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Performer of the Week: Miles Heizer

13 Reasons Why Season 2

THE PERFORMER | Miles Heizer

THE SHOW | 13 Reasons Why

THE EPISODE | “The Third Polaroid” (May 18, 2018)

THE PERFORMANCE | Trailers and promotional photos for 13 Reasons Why may have revealed that Heizer’s character survived his suicide attempt at the end of Season 1, but it didn’t prepare viewers for Alex’s agonizing recovery process — physically, emotionally and psychologically — which plays out over the course of the second season’s 13-episode run.

“Broken” is a word Alex frequently uses to describe himself — “f–king broken!” if he’s feeling particularly low — and he’s not wrong. Heizer essentially rebuilds his character from the ground up, only the pieces don’t quite fit together the way they used to, resulting in a completely different type of growth than we’ve seen from him in the past.

And even though your heart breaks watching him struggle to walk down the hallway, Alex’s physical limitations are nothing compared to the unstable cocktail of rage, regret and helplessness brewing inside of him. This volatile mixture finally boils over midway through the season in “The Third Polaroid” when Alex’s father attempts to wrestle him away from a realistic shooting game at the arcade, concerned about him playing with guns so soon after one nearly cost him his life.

With a pained screech and a tumble to the ground, whatever remained of the old Alex, the one who said more with less and struggled to muster excitement for practically anything, completely fades away; the former Parenthood star gives this moment the honest, transformative performance it deserves.

It’s this kind of inspired work from actors like Heizer, one member of an incredibly talented ensemble, that helps 13 Reasons Why transcend the teen genre. It’s a heartbreaking performance that a lot of viewers will relate to, whether they choose to admit it or not.

HONORABLE MENTION | Timeless‘ Season 2 finale certainly didn’t skimp on turmoil for Lucy. During the two-hour ender, the character lost her mother Carol and her friend Rufus, had an emotionally wrought fight with Emma and came face-to-face with her future self. And through all the wild and crazy twists, her portrayer Abigail Spencer kept Lucy grounded, breaking our hearts along the way. As the time-traveler wavered on whether or not to shoot her foe Emma, Spencer perfectly captured Lucy’s inner struggle. “What do you do with somebody who has taken everyone that you love?!” the actress cried, her voice filled with anguish. Ultimately, Emma escaped after pummeling Lucy, who broke down in Flynn’s arms. But in that confrontation, Spencer made us feel Lucy’s despair and her resilience. As performances go, this one was a timeless work of art.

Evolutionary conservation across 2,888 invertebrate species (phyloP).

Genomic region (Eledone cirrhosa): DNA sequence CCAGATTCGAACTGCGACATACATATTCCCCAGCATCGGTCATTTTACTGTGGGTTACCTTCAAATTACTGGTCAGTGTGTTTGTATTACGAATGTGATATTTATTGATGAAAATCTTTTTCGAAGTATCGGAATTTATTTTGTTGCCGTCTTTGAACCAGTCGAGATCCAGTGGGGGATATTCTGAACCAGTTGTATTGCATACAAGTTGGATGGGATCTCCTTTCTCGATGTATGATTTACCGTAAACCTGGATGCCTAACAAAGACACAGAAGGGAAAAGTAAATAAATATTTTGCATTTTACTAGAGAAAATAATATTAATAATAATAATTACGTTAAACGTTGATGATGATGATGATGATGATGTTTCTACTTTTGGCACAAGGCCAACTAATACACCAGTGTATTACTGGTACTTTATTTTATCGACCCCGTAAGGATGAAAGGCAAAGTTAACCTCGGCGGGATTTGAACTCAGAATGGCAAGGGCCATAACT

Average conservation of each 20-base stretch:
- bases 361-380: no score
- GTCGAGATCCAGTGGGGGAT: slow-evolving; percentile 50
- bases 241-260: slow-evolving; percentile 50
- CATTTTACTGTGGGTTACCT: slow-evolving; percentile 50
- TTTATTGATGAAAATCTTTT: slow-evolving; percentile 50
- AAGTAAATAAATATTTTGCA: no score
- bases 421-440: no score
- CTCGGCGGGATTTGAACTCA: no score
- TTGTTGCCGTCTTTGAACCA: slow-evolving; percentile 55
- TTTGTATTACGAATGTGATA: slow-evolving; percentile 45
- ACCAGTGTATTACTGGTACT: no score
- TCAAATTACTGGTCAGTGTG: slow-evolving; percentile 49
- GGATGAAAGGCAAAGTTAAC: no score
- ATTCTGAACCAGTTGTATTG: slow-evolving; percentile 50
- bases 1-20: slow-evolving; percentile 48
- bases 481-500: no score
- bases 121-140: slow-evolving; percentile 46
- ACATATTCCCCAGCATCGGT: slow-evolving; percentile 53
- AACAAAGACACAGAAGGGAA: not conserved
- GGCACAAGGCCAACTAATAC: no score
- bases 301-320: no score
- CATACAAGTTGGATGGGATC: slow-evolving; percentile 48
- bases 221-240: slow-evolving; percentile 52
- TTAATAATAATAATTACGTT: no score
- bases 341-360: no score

HONORABLE MENTION | Amid the spectacularly supernatural happenings of Lucifer‘s series finale, there was a gorgeously quiet little scene between Rachael Harris and Lesley-Ann Brandt. Returning from a brutal fight, a bloodied Maze stumbled into Linda’s office, worried to death that her estranged BFF was in Pierce’s crosshairs, before collapsing. Upon coming to, Brandt showed us a Maze we’ve never seen before — contrite, soft-spoken — while Harris communicated the love Linda felt for her friend and protector. “Emotions… emotions are hard,” Linda reassured Maze. “But that’s why they make you strong. And this is the strongest I’ve ever seen you.” Against Linda’s protests, Maze propped herself up to get out those two little words: “Actions are easy for me, that’s why I have to say it: I’m sorry.” It was hella emotional stuff.

HONORABLE MENTION | Garret Dillahunt deserves seconds on butterscotch-caramel brittle for Sunday’s Fear the Walking Dead. We’d thought he’d already made us love John, the quirky sharpshooter who seems too sweet for the post-apocalyptic world. But in “Laura,” he made it clear that before, we’d only liked the character. As he opened wide John’s lonely heart to Naomi, drawing us deeper in with every awkward attempt to win her favor, the sincerity on display made us fall harder and harder. So by the time he finally confessed that he’d do anything to keep her safe — because “if you’re alive, this whole world feels alive” — we were goners. As truthful as it was odd, Dillahunt’s performance was the acting equivalent of a seven-letter Scrabble word.

Which performance(s) knocked your socks off this week? Tell us in the comments!